Safe & Healthy Academic Environments

This Act limits the liability of school districts for injuries suffered by youth who participate in youth programs on school property. The Act directs school districts to work with the state interscholastic activities association to develop guidelines and inform coaches, athletes, and parents about the dangers of concussions and head injuries. The bill requires youth athletes and their parents or guardians sign a concussion and head injury information sheet for the athlete to be eligible to play in a program using school facilities.

This Act requires school districts ensure coaches get annual training to recognize when players exhibit concussion symptoms and how to seek proper medical treatment for players who exhibit such symptoms. The bill prohibits coaches from allowing players to practice or play in a game if the player exhibits concussion symptoms or has been diagnosed as having had a concussion until the player is cleared to play by a health care professional.

The Farm-to-School Initiative connects schools with area farms to serve healthy meals using locally produced foods. Farm-to-school programs contribute to children’s health by helping them develop healthy eating habits that will last a lifetime. Nationally, farm-to-school programs have increased from fewer than 10 in 1997 to more than 2,000 in 2008.

State legislators, primarily from CSG’s Eastern Regional Conference states, attended a 4-hour session to learn more about health reform and state policies can reduce health disparities related to sexually transmitted diseases (STDs) and HIV/AIDS. Presentation by Dr. Gale Burstein, University of Buffalo Pediatrics Associates.

As a former social studies teacher who spent seven years in the classroom, I was fortunate never to face an explosive situation. I was never threatened by a student or parent. I never witnessed a student fight that I wasn’t able to deflate. I suspect that’s more than many teachers with similar experience can say. I feel a sense of relief that I never encountered the kind of personal threats that I have recently read about on an all-too regular basis in news articles.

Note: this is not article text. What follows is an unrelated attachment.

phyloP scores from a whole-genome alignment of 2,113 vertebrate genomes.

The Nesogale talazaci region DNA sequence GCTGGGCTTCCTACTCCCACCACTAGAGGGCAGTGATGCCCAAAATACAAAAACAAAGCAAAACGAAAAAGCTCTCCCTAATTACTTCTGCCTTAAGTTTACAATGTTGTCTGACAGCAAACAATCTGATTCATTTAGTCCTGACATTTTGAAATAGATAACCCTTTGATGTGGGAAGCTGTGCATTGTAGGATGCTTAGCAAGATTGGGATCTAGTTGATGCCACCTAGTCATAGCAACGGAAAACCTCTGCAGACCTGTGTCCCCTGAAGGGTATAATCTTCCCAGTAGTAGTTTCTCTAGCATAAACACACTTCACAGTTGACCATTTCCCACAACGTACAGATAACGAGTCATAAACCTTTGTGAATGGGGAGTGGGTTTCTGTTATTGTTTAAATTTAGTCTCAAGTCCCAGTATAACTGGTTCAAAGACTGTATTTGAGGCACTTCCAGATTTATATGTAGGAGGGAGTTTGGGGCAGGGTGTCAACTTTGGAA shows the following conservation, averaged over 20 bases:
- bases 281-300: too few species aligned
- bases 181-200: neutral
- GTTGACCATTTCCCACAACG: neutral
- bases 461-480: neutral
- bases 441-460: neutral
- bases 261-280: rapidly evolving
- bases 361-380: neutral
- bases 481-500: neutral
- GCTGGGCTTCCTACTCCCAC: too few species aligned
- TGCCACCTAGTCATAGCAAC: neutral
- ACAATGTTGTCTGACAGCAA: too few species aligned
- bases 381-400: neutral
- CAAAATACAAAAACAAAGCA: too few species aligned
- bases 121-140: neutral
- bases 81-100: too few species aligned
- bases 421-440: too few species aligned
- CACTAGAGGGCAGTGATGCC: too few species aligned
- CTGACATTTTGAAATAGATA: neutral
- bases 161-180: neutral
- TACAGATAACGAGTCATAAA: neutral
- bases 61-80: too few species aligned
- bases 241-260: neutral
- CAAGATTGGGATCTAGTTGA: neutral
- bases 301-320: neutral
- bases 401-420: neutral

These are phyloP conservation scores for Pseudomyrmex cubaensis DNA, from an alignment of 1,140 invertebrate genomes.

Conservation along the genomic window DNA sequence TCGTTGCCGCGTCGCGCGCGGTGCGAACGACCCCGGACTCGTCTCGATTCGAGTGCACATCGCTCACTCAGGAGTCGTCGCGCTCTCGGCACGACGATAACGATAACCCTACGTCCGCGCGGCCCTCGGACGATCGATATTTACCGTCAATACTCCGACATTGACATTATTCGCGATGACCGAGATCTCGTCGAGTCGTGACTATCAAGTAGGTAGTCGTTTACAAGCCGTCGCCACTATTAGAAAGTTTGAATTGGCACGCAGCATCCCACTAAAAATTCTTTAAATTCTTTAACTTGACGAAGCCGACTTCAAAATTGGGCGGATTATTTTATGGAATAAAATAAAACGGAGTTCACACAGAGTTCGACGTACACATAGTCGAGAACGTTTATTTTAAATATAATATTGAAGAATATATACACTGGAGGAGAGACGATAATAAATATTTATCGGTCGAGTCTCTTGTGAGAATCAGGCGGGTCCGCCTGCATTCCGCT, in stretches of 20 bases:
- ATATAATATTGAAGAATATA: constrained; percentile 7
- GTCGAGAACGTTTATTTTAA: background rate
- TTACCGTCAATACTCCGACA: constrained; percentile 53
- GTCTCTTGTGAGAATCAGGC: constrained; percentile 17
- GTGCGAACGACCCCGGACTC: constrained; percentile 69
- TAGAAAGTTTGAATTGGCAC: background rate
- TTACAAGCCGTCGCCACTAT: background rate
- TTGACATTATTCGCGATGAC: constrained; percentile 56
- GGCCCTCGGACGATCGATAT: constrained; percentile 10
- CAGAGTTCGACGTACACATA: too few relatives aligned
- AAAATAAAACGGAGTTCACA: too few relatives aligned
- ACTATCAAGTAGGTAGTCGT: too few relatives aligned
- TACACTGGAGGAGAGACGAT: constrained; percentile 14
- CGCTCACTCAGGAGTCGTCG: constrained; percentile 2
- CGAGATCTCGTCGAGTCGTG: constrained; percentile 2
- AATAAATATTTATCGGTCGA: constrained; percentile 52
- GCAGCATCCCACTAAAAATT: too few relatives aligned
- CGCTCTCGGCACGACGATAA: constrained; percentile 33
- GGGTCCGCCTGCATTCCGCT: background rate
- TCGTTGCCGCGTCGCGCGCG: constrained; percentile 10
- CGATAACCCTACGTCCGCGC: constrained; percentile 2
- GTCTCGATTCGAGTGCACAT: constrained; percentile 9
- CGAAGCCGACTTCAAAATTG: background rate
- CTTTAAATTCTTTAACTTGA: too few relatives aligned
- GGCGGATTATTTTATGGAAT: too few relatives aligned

Although bullying has long been a problem educators have faced, we are now seeing tragic results of taunting and bullying through social networking websites, text messages and other electronic means that were not available just a few years ago. School systems and state policymakers are beginning to look at measures to prevent cyberbullying and punish those who engage in it.

Zero tolerance policies mandate certain punishments for offenses at school regardless of the circumstances. But questions about how those policies are enforced are being raised due to the high number of minority students and students with disabilities that are suspended each year.

Wisconsin's recent sex-education law is spurring controversy in local school districts.

In 2006, lots of kids in West Virginia started dancing to a video game—not in an arcade—but in a school.  The game—called Dance Dance Revolution—incorporates dance moves to the latest pop songs, lighting up the steps on a special floor mat for players to follow.  Those kids got moving when schools saw the success in a 2004 effort launched by the West Virginia Public Employees Insurance Agency. It was an effort to address the problem of childhood obesity and help the children of the agency’s members lose weight.

Health educators are providing sexual health information to individuals who send questions via text messages and websites. These innovative approaches are effective in reaching teens through the media they use most, enable education on how to prevent sexually transmitted infections and how to get tested, overcome limited opportunities for face-to-face education, and stretch the limited resources for public health programs.